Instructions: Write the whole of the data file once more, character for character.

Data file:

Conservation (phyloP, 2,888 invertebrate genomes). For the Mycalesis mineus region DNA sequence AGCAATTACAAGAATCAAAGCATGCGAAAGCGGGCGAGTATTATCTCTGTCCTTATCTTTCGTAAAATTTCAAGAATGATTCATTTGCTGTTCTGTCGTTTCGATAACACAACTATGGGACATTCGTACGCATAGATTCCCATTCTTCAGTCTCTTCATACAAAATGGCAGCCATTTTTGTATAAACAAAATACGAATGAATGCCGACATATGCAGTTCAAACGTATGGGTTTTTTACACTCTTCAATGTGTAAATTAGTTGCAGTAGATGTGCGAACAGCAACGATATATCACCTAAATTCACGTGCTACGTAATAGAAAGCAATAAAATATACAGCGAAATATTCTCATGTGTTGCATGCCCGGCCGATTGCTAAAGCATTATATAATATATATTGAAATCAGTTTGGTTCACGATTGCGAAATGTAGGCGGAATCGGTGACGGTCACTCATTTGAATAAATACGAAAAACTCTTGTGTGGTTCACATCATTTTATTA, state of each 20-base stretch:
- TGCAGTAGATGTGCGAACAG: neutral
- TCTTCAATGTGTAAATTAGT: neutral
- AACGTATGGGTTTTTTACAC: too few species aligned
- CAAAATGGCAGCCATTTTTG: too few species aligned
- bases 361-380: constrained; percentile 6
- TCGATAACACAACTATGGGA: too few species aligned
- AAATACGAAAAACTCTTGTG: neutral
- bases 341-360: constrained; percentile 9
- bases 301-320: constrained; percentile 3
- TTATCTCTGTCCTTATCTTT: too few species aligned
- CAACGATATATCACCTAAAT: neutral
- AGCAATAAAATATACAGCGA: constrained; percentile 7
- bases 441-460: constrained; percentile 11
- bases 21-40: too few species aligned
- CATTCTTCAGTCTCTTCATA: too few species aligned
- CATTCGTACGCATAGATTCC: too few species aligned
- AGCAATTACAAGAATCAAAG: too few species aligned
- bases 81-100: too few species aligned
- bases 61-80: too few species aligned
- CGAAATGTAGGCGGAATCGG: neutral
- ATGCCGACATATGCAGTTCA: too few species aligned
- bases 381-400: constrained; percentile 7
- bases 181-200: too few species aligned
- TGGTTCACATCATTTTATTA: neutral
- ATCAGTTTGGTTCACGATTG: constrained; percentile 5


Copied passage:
Conservation (phyloP, 2,888 invertebrate genomes). For the Mycalesis mineus region DNA sequence AGCAATTACAAGAATCAAAGCATGCGAAAGCGGGCGAGTATTATCTCTGTCCTTATCTTTCGTAAAATTTCAAGAATGATTCATTTGCTGTTCTGTCGTTTCGATAACACAACTATGGGACATTCGTACGCATAGATTCCCATTCTTCAGTCTCTTCATACAAAATGGCAGCCATTTTTGTATAAACAAAATACGAATGAATGCCGACATATGCAGTTCAAACGTATGGGTTTTTTACACTCTTCAATGTGTAAATTAGTTGCAGTAGATGTGCGAACAGCAACGATATATCACCTAAATTCACGTGCTACGTAATAGAAAGCAATAAAATATACAGCGAAATATTCTCATGTGTTGCATGCCCGGCCGATTGCTAAAGCATTATATAATATATATTGAAATCAGTTTGGTTCACGATTGCGAAATGTAGGCGGAATCGGTGACGGTCACTCATTTGAATAAATACGAAAAACTCTTGTGTGGTTCACATCATTTTATTA, state of each 20-base stretch:
- TGCAGTAGATGTGCGAACAG: neutral
- TCTTCAATGTGTAAATTAGT: neutral
- AACGTATGGGTTTTTTACAC: too few species aligned
- CAAAATGGCAGCCATTTTTG: too few species aligned
- bases 361-380: constrained; percentile 6
- TCGATAACACAACTATGGGA: too few species aligned
- AAATACGAAAAACTCTTGTG: neutral
- bases 341-360: constrained; percentile 9
- bases 301-320: constrained; percentile 3
- TTATCTCTGTCCTTATCTTT: too few species aligned
- CAACGATATATCACCTAAAT: neutral
- AGCAATAAAATATACAGCGA: constrained; percentile 7
- bases 441-460: constrained; percentile 11
- bases 21-40: too few species aligned
- CATTCTTCAGTCTCTTCATA: too few species aligned
- CATTCGTACGCATAGATTCC: too few species aligned
- AGCAATTACAAGAATCAAAG: too few species aligned
- bases 81-100: too few species aligned
- bases 61-80: too few species aligned
- CGAAATGTAGGCGGAATCGG: neutral
- ATGCCGACATATGCAGTTCA: too few species aligned
- bases 381-400: constrained; percentile 7
- bases 181-200: too few species aligned
- TGGTTCACATCATTTTATTA: neutral
- ATCAGTTTGGTTCACGATTG: constrained; percentile 5